Hmm.. “Do The Simplest Thing That Could Appear To Possibly Work Some of Time If You Don’t Really Care About the Cases That Don’t Work” ? It doesn’t exactly roll off the tongue but I think it could catch on :-)

If that approach resulted in CSS3 and/or MathML being updated to allow the expressions that you care about to be rendered correctly, and such that support for changes were to find their way into browsers like Opera in time frames that actually are relevant, then that would seem to me to be a good outcome.

It seems to me that a lot of people are waiting impatiently on CSS3. But, yeah, if it so happened that features were added to CSS3 which paved the way for a pure-CSS rendering of MathML, that would be great. But it seems we shouldn’t be holding our breath.

Alternatively, if we’re dreaming about alternative routes to rendering MathML, there’s GtkMathView (LGPL), which can render MathML to SVG. Luca Padovani’s offer to help integrate it into WebKit seems to have fallen on deaf ears.

(AbiWord's equation editor uses itex2MML as a front-end and GtkMathView as a back-end, so I’ve played around with it a little bit.)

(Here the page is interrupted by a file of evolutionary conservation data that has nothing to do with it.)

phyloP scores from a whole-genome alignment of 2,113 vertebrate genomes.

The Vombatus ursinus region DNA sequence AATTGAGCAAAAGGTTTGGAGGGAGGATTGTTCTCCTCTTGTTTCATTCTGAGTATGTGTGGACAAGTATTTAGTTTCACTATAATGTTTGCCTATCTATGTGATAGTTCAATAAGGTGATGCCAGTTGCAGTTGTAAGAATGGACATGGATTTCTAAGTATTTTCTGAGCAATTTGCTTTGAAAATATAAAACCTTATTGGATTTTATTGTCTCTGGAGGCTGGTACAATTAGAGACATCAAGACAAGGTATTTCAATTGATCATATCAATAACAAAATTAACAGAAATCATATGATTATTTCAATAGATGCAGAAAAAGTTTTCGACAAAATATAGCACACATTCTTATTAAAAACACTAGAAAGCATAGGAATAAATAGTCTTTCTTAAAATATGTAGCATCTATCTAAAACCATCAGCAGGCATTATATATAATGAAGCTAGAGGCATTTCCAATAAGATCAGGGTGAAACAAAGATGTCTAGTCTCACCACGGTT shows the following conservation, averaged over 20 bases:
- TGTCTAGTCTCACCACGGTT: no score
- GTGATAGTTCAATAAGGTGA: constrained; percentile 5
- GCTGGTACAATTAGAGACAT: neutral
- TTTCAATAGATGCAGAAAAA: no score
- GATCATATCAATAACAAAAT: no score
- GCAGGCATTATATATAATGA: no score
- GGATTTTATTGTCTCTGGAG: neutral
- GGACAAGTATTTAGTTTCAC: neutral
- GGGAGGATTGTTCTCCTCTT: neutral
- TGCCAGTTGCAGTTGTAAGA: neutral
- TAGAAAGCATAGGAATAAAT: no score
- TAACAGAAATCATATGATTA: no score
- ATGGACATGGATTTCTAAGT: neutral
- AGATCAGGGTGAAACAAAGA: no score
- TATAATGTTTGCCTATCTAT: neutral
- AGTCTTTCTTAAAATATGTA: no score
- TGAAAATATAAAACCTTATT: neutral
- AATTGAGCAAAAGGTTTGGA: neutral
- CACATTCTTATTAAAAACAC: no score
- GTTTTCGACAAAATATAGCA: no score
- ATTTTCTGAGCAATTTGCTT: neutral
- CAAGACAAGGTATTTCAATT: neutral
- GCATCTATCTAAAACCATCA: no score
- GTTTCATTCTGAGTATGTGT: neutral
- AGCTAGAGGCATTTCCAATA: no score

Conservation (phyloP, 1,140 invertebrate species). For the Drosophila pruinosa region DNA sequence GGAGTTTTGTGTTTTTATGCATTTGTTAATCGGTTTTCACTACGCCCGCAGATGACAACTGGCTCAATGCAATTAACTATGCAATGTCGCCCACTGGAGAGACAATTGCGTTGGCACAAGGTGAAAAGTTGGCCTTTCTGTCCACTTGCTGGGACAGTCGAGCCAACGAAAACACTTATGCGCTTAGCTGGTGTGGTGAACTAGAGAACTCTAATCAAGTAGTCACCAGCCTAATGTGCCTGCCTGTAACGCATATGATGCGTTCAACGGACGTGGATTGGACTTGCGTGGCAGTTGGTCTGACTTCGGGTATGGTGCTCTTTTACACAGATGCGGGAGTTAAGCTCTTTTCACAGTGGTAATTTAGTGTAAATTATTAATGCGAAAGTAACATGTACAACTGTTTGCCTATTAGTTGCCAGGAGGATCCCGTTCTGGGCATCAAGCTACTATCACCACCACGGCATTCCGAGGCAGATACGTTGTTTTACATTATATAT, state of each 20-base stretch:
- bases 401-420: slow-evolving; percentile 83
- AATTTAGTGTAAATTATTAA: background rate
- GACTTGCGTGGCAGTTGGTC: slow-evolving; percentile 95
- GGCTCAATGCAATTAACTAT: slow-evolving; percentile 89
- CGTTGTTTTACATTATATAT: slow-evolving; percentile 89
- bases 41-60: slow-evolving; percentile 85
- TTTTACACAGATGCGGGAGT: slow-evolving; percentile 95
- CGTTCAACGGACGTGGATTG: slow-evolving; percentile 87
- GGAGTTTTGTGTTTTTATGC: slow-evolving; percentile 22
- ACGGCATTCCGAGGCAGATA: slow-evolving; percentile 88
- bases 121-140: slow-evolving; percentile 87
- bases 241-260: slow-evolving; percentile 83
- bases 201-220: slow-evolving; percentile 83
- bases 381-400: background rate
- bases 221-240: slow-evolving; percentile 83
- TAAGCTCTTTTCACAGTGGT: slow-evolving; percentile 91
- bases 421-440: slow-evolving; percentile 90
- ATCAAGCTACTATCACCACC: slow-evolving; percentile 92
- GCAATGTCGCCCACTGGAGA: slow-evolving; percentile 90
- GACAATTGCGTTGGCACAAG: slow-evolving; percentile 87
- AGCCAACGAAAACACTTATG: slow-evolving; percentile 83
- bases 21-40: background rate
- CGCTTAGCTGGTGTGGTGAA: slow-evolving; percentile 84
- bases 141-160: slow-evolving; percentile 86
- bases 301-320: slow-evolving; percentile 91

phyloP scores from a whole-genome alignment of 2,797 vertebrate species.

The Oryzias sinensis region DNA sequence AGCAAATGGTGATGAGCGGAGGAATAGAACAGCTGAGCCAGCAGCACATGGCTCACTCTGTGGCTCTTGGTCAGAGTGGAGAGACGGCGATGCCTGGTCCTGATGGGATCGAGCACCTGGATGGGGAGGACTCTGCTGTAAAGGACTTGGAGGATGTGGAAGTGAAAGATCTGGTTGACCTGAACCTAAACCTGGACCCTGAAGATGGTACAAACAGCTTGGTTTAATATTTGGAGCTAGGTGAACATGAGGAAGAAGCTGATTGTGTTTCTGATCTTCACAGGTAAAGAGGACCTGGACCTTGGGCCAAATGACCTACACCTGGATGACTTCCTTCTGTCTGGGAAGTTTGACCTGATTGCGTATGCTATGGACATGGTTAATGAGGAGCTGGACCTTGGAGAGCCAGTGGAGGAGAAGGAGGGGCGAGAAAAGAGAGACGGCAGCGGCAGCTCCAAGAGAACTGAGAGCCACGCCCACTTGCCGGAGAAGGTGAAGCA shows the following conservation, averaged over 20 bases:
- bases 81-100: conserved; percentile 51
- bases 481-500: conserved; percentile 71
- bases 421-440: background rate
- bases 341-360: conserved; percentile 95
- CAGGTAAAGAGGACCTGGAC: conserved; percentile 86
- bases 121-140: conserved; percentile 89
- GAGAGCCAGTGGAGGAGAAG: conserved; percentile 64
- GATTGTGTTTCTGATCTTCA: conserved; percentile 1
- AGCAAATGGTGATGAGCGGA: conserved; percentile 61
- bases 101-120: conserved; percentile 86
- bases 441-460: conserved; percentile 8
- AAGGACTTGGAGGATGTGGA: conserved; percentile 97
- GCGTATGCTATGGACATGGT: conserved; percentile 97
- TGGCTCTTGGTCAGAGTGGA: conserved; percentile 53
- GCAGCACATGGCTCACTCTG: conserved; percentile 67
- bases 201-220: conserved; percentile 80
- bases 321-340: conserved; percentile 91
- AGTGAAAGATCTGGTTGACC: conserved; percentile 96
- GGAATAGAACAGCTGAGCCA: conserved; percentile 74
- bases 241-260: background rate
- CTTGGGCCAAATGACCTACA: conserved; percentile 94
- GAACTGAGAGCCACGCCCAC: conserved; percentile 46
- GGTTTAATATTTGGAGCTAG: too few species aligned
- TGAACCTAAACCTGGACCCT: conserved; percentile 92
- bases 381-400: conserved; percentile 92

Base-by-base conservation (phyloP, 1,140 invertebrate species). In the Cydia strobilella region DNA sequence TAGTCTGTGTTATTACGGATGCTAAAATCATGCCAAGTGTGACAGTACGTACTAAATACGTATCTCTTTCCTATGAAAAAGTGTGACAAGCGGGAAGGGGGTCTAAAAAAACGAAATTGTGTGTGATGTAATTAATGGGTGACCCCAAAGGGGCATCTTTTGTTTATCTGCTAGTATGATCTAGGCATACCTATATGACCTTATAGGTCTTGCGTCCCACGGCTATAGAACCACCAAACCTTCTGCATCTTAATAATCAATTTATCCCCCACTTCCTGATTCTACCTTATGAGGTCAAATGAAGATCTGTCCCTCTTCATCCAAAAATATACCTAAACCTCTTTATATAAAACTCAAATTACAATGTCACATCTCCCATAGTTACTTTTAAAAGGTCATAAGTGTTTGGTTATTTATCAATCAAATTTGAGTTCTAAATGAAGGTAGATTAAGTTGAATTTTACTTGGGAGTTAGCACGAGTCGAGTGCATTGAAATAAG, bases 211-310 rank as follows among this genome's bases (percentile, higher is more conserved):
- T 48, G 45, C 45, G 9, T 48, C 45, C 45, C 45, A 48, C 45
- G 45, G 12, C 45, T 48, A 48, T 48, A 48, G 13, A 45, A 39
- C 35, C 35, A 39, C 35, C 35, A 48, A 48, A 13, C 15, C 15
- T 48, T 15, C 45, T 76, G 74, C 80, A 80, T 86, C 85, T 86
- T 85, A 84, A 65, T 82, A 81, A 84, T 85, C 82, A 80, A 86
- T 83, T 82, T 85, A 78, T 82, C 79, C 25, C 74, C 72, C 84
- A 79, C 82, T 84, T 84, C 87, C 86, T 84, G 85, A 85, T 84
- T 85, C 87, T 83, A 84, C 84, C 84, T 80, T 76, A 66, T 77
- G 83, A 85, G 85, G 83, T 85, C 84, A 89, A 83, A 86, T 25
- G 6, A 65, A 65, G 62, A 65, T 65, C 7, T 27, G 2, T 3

The only reason why that demo is a subset is that once that goal was achieved, the demo served my purposes — namely to convince myself that the only reason that Microsoft doesn’t support SVG is because they chose not to.

It’s hard to sell your super-duper technology when those implementing a five year old spec can get the same functionality.

If that approach resulted in CSS3 and/or MathML being updated

Well, we are making some changes on MathML side as you already noticed and wish to make changes on CSS3 side too [1-2] if allowed to do so. Obviously there is no guaranty that either CSS WG will make enough efforts to address issue or browsers will quickly implement relevent extensions.

to allow the expressions that you care about to be rendered correctly,